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Toronto Stock Market falls, Flaherty confident in market

OTTAWA - North American stocks tumbled in early trading Monday and gold prices surged amid a rout in global markets after Standard & Poor's downgraded the U.S. credit rating for the first time.

The Toronto stock market fell nearly 350 points just minutes after the opening bell and Wall Street's main market plunged nearly 200 points.

S&P cut the long-term debt rating for the U.S. by one notch late Friday. The downgrade wasn't unexpected, but investors were already nervous about a weak U.S. economy, European debt problems and Japan's recovery from its March earthquake and tsunami.

Meanwhile, gold soared to a record high above US$1,700 an ounce and the Canadian dollar tumbled nearly a full cent as nervous investors piled into U.S. Treasurys and precious metals.

The loonie lost 0.92 of a U.S. cent to 101.32 cents.

On energy markets, fears of an economic slowdown caused by the debt crisis, dragged down oil prices , as they lost $3.31 to US$83.61 a barrel after falling about US$8 last week.

Canadian and U.S. investors were already expecting a selloff before markets opened as bad news from overseas dampened their expectations.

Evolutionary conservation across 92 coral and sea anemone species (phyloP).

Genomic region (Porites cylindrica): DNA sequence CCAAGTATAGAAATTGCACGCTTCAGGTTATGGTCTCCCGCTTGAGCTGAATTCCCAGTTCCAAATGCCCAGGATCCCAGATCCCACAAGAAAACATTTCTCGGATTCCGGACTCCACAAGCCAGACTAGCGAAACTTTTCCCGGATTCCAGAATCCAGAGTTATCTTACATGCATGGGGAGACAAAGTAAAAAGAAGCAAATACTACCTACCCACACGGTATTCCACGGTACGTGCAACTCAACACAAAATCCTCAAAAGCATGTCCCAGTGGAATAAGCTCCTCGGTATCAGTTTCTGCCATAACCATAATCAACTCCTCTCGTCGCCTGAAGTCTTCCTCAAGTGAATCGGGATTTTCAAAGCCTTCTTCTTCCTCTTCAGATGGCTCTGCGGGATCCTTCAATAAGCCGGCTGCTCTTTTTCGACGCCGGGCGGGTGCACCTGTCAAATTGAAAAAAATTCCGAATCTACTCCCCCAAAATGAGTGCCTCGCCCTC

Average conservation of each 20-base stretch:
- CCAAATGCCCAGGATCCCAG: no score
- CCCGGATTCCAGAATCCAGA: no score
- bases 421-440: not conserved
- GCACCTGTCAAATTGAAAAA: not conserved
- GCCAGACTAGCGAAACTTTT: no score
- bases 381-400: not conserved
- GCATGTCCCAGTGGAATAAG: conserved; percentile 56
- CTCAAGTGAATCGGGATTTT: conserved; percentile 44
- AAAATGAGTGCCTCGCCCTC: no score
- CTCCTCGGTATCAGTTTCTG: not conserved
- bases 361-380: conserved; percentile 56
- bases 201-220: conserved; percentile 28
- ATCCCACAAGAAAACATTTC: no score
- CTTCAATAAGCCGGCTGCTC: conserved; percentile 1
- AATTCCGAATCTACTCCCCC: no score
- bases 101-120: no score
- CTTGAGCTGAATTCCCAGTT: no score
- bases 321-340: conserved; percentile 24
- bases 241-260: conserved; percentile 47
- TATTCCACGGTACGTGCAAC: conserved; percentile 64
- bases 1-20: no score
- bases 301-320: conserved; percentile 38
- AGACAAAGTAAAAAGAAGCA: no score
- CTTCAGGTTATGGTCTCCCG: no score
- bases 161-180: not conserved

In Europe, the German DAX index fell 2.3 per cent. In Asia, Japan's Nikkei 225 index fell 2.2 per cent.

Investors, beset by worries about the U.S. debt downgrade, Europe's financial crisis and slowing global growth, sought safety in gold.

"Investors are concerned about a rising risk of global recession, credit downgrades especially now in the eurozone, such as France, the threat of a major bank bust and a global liquidity trap as investors stay in cash," said Neil MacKinnon, global macro strategist at VTB Capital, a U.S. money manager.

A slowing recovery and high debt are now also threatening to engulf Italy and Spain and have sharpened fears that a fragile global recovery could easily derail.

The G7 held a conference call Sunday to discuss the economy, with Finance Minister Jim Flaherty and Bank of Canada governor Mark Carney taking part.

Flaherty said in a statement he was confident appropriate actions have been agreed to in order to ensure ongoing global financial stability and growth.

G7 members issued a joint statement pledging increased co-operation to attack economic problems and prevent a market meltdown.

The European Central Bank later said it would "actively implement" a bond-purchase program to boost Spanish and Italian bonds and drive down interest yields that threaten those countries with financial disaster.

The Toronto Stock Market lost 783 points or six per cent last week.

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